During his tenure as a Modesto City Councilman, Bruce Frohman was a strong supporter of law enforcement. Recent tragic deaths and shootings have focused attention on ongoing cuts to law enforcement services. Here, Frohman continues the dialog about the need for additional officers and staff.
The entire community of Stanislaus County was shocked and deeply saddened by the tragic shooting of Sheriff Deputy Robert Paris in the line of duty. During the announcement of the death of Deputy Paris, Sheriff Adam Christianson reiterated previous assertions made at annual County budget hearings that his department has insufficient resources to protect the public. The Sheriff has an ongoing disagreement with the Stanislaus County Board of Supervisors over the appropriate funding level for his department. Since the first time his budget was cut, he has repeatedly expressed frustration.
WHAT RESOURCES ARE AVAILABLE FOR PUBLIC SAFETY?
The Sheriff’s lament about his lack of resources contrasted sharply with television coverage of the effort to capture the gunman who shot Deputy Paris. Shown in the coverage were four different SWAT teams, Modesto Police, Turlock Police, Merced Sheriff, California Highway Patrol, FBI, and Stanislaus County Sheriff patrol cars. Prescott Road was filled with marked and unmarked police vehicles as an army of peace officers converged on the scene. Although television showed what appeared to be a large number of peace officers, what is the total number of officers on duty at any moment in time compared to an estimated 10,000 current and former gang members believed residing within Stanislaus County?
THE BUDGET DILEMMA
Due to the economic depression that hit Stanislaus County in 2007, property values have declined an average of over 50% and the unemployment rate has risen to an official rate of over 17%, with the real rate probably around 30%. The corresponding decline in tax revenue has forced draconian cuts to all County departments.
A consensus has never been reached on what local resources are needed to adequately protect the public. For example, about 66 percent of the City of Modesto’s budget is spent on public safety. Yet, complaints about inadequate resources and services perpetually surface in each budget cycle. Police have come to rely more and more on mutual aid from outside departments.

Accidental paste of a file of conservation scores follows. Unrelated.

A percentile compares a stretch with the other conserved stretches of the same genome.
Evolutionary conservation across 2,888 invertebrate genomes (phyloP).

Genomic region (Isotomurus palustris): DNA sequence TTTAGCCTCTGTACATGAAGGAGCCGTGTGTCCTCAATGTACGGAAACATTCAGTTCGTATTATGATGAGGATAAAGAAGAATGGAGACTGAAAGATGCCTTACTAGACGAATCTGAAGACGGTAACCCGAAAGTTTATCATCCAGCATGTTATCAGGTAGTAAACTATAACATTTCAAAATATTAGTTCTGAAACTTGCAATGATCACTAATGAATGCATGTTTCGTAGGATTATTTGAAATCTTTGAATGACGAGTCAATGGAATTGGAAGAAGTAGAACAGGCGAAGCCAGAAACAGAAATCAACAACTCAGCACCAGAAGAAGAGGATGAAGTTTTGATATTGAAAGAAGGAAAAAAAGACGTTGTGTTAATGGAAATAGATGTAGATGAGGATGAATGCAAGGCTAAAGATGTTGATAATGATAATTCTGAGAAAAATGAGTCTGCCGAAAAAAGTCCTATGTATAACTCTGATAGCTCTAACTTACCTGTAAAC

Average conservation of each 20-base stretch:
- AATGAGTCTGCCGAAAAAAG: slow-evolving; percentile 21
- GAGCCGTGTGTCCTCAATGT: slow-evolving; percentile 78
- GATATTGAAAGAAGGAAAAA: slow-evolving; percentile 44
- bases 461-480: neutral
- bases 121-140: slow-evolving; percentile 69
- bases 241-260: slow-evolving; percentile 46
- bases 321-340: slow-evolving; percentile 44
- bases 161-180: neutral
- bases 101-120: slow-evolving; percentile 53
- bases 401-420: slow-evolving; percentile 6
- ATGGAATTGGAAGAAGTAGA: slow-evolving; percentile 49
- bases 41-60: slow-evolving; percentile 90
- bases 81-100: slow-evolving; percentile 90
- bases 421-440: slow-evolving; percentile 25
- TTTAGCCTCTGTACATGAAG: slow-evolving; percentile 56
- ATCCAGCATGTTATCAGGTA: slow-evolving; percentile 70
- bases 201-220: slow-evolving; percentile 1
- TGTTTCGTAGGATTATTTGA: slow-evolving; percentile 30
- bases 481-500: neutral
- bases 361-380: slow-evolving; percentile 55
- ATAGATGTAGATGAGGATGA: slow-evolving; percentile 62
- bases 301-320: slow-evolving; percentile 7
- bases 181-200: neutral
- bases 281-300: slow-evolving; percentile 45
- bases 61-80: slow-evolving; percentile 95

The bottom line in settling the public safety budget issue ultimately resides with the taxpayers. If the taxpayers are willing to pay more, they will receive more protection. Assuming optimal efficiency by the various departments, law enforcement can only provide service based on the available resources.
ARE TAXPAYERS WILLING TO PAY MORE FOR PUBLIC SAFETY?
In setting the budget for the Sheriff’s Department, the County Board of Supervisors decides for taxpayers what the county wide service level will be. The Board could put a tax measure on the ballot to raise more revenue for the Sheriff’s Department. However, current anti-tax sentiment may be seen as a barrier for making such an attempt. Raising taxes during an economic depression is also a barrier and generally considered unwise public policy.
In the City of Modesto, cuts comparable to the county have been made to the police department. Modesto City Council members have been encouraging neighborhoods to hire private security firms rather than rely entirely on declining city service. Hiring a private security firm is comparable to raising taxes for public safety as the public still has to pay out more money for protection. Therefore, why not consider a temporary property parcel tax or sales tax until revenues are restored in an economic recovery?
SHOULD EVERYONE HAVE A GUN TO DETER CRIME?
In recent years, advocates of the gun lobby have urged citizens to arm themselves so that people can take the law into their own hands. Since the police can’t be everywhere at once, gun ownership advocates argue that an armed citizenry is a deterrent to crime. Evil doers will stop committing crimes out of fear of being shot. Advocates have not explained how armed citizens will stop drug distribution, car theft, prostitution or burglary of unoccupied homes and businesses.
HOMES BECOME WEAPONS ARSENALS
The gunman who shot and killed Sheriff Deputy Robert Paris had numerous firearms and a large stash of ammunition. Although he was being evicted, he had money to purchase thousands of dollars in armaments. Feeling unsafe and insecure, a number of citizens have turned their homes into fortresses. Such fortresses are subject to burglary, providing more weapons and ammunition for those who would commit crimes. As more weaponry circulates in the community, unarmed citizens are subject to greater risk.
One hopes that some good will come from the tragic death of Deputy Robert Paris. Sheriff Adam Christianson reopened the dialog. Will the discussion lead to a productive resolution or end without change for the better?